I found this deliciously playful and genuinely funny. But very unsettling. And I mean that as a real compliment: what is the point of reading but to become unsettled? Note that it is an authorial note, not the narrator’s. Where does the line between author and character and narrator lie? The line between fact and fiction? Is it, like death, perhaps a process rather than an event? Winterson slips into the narrative a fact that I did not know before: there is a real Castle Frankenstein, apparently the home to an alleged seventeenth century alchemist and mad scientist Johann Conrad Dippel. Who is the madman, in the chapters set in Bedlam, claiming to be Victor Frankenstein and seeking audience with Mary Shelley?

And how poignant and painful are his first words to Mary Shelley? The creation looking at its creator and asking

Unmake me.

And if there is one character in all of literature with an independent life, a character we all think we know, surely it is Frankenstein.

Finally, let’s turn to Winterson’s presentation of Ry Shelley – transgender and neither Ryan nor Mary despite Ron Lord’s clumsy and inept struggle and failure to understand – is sublime and authentic, more so that any other presentation of the trans community I have read. And, oddly, that is the second time I have written that in a review this week: Nostalgia Nalan in Elif Shafak’s 10 Minutes and 38 Seconds in this Strange World was well presented; Ry Shelley, for me, breathed. That same fact, that death is a process lasting perhaps ten minutes, was central to both these novels too… A strange coincidence.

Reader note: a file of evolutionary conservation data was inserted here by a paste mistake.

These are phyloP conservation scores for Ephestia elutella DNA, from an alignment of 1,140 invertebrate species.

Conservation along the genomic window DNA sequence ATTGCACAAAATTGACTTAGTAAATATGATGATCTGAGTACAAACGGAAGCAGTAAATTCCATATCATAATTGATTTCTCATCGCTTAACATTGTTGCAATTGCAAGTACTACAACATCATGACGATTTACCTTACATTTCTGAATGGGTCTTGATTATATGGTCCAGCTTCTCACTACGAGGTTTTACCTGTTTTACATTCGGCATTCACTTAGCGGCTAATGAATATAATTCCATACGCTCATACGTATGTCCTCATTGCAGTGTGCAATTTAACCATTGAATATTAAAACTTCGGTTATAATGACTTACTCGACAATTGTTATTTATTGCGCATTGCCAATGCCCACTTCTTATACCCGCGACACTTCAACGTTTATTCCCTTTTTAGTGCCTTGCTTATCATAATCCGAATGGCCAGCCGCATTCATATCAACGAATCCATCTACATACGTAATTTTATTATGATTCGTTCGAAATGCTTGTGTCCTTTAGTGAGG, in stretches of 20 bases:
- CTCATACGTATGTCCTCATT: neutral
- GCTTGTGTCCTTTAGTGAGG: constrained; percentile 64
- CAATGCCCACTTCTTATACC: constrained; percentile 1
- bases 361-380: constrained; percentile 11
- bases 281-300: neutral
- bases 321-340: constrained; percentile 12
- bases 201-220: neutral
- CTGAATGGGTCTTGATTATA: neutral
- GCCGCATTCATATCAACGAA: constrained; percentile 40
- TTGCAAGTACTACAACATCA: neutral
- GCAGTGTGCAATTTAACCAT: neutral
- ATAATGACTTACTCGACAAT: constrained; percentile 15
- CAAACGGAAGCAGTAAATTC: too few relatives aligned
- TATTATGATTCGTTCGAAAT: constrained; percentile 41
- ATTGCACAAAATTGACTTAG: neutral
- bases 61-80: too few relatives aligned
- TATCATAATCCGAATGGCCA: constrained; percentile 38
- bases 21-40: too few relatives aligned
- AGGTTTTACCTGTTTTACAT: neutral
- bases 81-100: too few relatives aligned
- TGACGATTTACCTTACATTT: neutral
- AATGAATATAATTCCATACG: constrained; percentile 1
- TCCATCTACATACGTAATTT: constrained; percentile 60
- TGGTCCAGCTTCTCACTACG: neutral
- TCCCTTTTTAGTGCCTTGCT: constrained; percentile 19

As Ry says of himself,

I am liminal, cusping, in between, emerging, undecided, transitional, experimental, a start-up (or is it an upstart?) in my own life.

I am, however, saying this as a cis-male so I’d be very intrigued to learn what trans readers felt about it. Ry is clearly symbolic within the novel but for me that symbolism was married perfectly with an authentic, convincing and three-dimensional – and utterly compelling – character and narrative voice. His relationship with Frank Stein was beautiful and tender, just as the relationship between Mary and Percy Shelley was – albeit both were troubled and doomed.

It is not a story of being transgender, although Ry’s struggles with his identity, insecurity, sexual intercourse, drugs and abuse were utterly compelling. And, whilst generally at peace with himself, the novel does show very powerfully and graphically some of the physical abuse that the transgender community suffer – and why in our society that is often a silent suffering.

For me, this is the pinnacle of my reading in 2019 – and perhaps for a few years. That this did not win the Booker Prize is a travesty – or perhaps an indication of the power of the two books that did, neither of which I have read, to be fair.

It deserves as many plaudits and as much praise possible!

An extraordinary and sparkling novel.

Ratings:

Overall: ⭐⭐⭐⭐⭐

Characters: ⭐⭐⭐⭐⭐

Plot / Pace: ⭐⭐⭐⭐⭐

Language: ⭐⭐⭐⭐⭐

Publisher: Jonathan Cape

Date: 28th May 2019

Available: Amazon